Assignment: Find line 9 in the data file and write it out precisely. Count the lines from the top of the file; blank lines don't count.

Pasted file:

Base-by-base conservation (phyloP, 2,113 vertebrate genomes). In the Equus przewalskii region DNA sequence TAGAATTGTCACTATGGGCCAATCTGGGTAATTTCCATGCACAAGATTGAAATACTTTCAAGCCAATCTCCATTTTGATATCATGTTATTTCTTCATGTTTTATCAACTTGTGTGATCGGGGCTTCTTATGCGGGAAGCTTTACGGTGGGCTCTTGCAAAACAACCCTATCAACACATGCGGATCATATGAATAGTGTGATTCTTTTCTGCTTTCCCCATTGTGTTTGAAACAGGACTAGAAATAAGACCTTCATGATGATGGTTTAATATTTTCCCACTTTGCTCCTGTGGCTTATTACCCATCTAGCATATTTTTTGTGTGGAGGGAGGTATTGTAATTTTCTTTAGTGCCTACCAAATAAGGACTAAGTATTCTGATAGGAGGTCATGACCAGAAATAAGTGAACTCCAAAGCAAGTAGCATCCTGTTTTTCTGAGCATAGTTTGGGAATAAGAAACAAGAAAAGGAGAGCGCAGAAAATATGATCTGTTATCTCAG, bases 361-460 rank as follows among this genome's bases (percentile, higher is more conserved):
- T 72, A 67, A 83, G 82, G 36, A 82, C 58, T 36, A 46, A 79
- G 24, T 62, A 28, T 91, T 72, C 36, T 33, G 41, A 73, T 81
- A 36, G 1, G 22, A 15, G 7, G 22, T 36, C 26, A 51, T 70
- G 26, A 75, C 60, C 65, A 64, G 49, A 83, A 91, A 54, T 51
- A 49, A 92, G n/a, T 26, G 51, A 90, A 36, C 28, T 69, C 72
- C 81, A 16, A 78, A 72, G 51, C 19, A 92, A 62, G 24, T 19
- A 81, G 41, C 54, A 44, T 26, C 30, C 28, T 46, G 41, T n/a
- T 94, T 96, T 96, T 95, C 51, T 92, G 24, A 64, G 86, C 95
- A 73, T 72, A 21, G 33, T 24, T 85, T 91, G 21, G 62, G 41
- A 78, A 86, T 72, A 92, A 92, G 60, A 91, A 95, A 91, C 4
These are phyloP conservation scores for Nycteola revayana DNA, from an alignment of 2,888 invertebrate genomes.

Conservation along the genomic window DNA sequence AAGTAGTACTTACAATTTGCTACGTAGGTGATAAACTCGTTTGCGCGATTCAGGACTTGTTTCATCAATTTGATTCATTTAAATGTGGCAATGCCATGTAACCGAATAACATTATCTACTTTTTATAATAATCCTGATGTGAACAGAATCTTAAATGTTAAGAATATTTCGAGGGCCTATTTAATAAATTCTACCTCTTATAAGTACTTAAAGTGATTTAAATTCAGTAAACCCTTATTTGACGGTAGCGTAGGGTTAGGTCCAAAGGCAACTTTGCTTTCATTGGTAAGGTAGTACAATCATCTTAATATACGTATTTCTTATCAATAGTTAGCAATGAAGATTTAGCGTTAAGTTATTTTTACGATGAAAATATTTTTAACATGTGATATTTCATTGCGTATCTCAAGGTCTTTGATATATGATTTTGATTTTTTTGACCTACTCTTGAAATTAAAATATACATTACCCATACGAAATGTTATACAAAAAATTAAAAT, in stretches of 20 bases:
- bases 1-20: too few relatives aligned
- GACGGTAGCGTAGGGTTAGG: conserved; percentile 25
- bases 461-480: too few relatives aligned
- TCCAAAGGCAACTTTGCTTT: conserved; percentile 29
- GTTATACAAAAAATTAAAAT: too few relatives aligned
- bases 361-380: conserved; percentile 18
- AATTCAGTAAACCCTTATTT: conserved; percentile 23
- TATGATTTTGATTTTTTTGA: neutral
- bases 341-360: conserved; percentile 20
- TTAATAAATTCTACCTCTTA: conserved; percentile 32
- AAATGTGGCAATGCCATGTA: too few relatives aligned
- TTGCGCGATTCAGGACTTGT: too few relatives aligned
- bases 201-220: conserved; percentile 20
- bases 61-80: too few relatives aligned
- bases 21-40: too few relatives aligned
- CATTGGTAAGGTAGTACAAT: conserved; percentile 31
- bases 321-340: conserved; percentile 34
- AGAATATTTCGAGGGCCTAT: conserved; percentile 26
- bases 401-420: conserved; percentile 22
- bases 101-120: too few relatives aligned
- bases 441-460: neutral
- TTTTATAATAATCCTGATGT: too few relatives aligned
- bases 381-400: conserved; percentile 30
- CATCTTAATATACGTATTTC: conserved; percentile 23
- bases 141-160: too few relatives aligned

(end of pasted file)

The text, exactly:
- T 94, T 96, T 96, T 95, C 51, T 92, G 24, A 64, G 86, C 95